Finding a Truly Happy Holiday

Hello Everyone,

It’s not a popular opinion, but I have ambivalent feeling about Christmas. Part of me loves the season—the careful selection and tender wrapping of gifts for loved ones, trimming the house in garland, baking cookies and pies, and donating time and services to those less fortunate. Yet another part feels plagued by bad memories, which creates a complex mixture of joy and sadness. Unfortunately, we do not always acknowledge the duality the holidays hold for many people, but there it is, lurking behind every ornament, holiday knickknack, and poignant song.

Having lost too many family members already, I never avoid the sadness altogether, but this year I missed my mom and grandmother more than any other past year. At one point, I debated not doing anything at all. All of the decorations for my house and for the store belonged to them, and with each box I opened, the bittersweet memories made my heart physically ache with the pain of loss. My inner Grinch toyed with cancelling Christmas altogether when a subtle understanding took root. The pain originated from viewing the memories as reminders of those who were no longer here rather than seeing them for what they are: wonderful moments spent with the people I love.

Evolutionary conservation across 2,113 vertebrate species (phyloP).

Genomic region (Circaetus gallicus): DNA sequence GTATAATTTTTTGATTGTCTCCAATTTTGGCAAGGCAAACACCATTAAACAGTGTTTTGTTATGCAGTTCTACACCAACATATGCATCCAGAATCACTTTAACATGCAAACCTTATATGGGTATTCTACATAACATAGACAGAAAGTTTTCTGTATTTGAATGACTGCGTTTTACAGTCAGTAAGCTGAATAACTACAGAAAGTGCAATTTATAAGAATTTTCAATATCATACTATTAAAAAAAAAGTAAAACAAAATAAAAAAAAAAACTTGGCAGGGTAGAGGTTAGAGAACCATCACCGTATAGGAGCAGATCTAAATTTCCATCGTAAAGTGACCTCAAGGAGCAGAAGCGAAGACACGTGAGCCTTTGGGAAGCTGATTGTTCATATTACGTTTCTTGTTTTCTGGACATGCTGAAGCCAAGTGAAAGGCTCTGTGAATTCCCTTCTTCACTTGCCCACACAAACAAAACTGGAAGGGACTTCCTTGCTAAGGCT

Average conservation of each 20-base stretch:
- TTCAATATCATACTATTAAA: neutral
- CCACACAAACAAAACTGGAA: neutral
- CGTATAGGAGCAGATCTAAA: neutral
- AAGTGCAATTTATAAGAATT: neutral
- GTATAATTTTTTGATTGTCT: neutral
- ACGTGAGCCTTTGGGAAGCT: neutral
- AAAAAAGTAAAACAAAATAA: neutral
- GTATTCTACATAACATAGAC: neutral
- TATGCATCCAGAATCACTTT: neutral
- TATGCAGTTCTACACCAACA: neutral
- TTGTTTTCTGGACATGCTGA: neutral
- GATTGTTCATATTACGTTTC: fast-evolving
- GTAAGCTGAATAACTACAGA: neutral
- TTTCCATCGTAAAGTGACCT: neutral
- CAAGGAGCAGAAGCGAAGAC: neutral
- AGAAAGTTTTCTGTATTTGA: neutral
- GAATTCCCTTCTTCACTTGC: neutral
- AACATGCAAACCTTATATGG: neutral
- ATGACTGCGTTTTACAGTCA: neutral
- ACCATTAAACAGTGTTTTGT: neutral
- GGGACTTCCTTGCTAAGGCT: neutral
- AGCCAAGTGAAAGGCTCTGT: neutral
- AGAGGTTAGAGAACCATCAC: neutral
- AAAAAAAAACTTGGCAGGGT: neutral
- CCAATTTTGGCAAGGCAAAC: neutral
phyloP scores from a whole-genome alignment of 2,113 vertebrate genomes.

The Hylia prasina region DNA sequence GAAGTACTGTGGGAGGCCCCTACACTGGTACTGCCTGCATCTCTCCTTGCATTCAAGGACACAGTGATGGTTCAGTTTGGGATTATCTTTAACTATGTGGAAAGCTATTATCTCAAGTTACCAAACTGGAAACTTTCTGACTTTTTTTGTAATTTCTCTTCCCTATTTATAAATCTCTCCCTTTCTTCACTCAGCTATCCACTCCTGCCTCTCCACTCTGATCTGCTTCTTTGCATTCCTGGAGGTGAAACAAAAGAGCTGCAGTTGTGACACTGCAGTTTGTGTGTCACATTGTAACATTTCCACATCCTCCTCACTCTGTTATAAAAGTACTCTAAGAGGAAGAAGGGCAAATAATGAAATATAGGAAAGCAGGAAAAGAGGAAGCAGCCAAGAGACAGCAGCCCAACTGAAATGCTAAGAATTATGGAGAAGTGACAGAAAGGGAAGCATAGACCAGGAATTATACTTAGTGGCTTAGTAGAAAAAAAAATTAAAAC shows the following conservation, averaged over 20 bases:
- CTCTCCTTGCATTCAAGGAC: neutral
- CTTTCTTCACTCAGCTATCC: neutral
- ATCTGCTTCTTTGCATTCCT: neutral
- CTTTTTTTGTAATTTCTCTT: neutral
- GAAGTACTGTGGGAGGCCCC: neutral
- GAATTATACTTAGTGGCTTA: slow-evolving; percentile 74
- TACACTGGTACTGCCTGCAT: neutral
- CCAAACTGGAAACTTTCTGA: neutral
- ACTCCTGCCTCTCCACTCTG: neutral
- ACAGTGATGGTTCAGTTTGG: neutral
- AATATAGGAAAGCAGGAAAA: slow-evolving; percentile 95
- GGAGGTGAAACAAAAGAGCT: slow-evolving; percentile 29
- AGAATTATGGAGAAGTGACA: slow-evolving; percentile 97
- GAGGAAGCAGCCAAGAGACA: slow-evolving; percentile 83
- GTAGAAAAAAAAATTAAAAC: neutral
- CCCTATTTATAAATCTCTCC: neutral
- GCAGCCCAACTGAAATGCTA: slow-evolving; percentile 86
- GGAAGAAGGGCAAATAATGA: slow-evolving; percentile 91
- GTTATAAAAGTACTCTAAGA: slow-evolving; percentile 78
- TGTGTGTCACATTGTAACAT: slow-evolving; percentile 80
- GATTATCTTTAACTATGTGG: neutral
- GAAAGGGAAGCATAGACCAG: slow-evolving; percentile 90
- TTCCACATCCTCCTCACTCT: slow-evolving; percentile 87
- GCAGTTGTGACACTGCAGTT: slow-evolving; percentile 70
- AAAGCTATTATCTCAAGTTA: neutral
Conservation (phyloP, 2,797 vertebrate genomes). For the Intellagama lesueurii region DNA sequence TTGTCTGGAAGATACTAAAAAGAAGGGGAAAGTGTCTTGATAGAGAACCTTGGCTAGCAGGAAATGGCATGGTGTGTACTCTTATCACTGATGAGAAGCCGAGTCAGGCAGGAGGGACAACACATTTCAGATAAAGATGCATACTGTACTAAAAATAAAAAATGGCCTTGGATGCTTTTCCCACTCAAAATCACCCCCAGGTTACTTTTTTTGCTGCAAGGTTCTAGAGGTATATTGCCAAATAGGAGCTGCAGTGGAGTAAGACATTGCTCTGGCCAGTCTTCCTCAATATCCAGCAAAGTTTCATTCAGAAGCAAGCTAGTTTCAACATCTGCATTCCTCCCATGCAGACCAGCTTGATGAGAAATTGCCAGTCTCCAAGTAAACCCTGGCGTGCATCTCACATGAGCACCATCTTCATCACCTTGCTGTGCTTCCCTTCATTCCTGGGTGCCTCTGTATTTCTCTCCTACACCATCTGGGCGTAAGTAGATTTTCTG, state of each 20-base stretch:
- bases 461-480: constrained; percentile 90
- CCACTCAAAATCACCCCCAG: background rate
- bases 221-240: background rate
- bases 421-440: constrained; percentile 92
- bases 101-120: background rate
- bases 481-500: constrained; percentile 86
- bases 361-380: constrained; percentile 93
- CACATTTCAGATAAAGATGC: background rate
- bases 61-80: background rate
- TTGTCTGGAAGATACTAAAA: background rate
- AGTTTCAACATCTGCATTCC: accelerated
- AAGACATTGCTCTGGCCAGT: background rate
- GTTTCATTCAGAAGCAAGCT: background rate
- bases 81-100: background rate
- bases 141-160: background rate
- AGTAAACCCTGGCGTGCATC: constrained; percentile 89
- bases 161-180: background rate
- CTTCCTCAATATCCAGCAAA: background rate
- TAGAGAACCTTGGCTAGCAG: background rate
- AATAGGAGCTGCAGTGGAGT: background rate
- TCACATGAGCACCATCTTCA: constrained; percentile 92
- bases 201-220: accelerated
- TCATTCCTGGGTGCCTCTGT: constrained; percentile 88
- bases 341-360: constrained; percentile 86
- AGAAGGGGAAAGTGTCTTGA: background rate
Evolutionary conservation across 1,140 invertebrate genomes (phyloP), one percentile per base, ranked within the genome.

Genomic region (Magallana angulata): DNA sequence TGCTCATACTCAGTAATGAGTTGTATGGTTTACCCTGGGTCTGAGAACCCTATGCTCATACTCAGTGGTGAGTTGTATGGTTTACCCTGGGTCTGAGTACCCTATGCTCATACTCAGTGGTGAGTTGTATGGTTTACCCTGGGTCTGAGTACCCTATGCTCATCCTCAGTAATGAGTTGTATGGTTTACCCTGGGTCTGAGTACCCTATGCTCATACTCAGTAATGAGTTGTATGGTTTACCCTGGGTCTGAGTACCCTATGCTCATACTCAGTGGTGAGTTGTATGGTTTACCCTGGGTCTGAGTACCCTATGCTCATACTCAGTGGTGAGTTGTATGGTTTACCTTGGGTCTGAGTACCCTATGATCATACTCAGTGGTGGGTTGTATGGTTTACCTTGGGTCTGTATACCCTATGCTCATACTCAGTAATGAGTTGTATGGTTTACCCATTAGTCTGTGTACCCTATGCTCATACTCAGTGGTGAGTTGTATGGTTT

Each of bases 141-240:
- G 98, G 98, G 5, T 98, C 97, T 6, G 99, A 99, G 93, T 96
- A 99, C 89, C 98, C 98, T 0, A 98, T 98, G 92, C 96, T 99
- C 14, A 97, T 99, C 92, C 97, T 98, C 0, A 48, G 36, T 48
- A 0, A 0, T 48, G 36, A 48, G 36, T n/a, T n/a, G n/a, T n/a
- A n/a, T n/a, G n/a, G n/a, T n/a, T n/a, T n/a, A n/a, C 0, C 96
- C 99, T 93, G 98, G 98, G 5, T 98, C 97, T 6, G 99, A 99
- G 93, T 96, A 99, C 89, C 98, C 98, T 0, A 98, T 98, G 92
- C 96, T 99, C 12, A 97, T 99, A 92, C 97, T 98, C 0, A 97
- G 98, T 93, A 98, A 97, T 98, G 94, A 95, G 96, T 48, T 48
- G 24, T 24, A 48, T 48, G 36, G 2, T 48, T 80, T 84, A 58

Instead of blandly wishing everyone a “Happy Holiday” this year, I want to share a few memories with you, and I sincerely hope you will post your own memories below. I know many of us suffer silently this time of year, and I want to encourage healing and even joy this season rather than fixating on the sadness.

As I mentioned above, my family celebrates Christmas ever year, and for me, I spent the season either with my mother or grandmother. Christmas shopping was something we all enjoyed, and it became an even more entertaining endeavor when my grandma purchased a scooter. Let’s just say she wasn’t going to win any awards with her driving, and it was a fairly common sight to see her snagging inventory with the handlebars or baskets. Shopping with grandma became more about damage control than actual shopping, and one noteworthy excursion, she managed to dislodge an automatic sliding door from the track. In all fairness, the doors came precariously near to closing on her, but she kicked the scooter into high gear and zoomed away into the mall, leaving my mom, aunt, and I awkwardly staring at a door which could neither open nor close. Poor driving aside, my grandma is the person who taught me to wrap presents—how to fold the corners just so, the best way to apply bows, and when to call it quits and stick “the damn thing in a bag.” She had an affinity for gold decorations too, regardless of whether it was beads, ornaments, accessories, or bows. Oh how she loved bows! Our shop Christmas tree boasts a mere fraction of the bows she piled onto the limbs. We compensate with bras now.

The angel adorning the top is the first tree topper my grandparents bought after they were married in 1958, and they used it ever year since then.  It was a bit of a fire hazard though, so the angel now has a burnt belly.
The crowning angel is the first tree topper my grandparents bought when they married in 1958, and they used her ever year since. It was a bit of a fire hazard though, so the angel now has a burnt belly.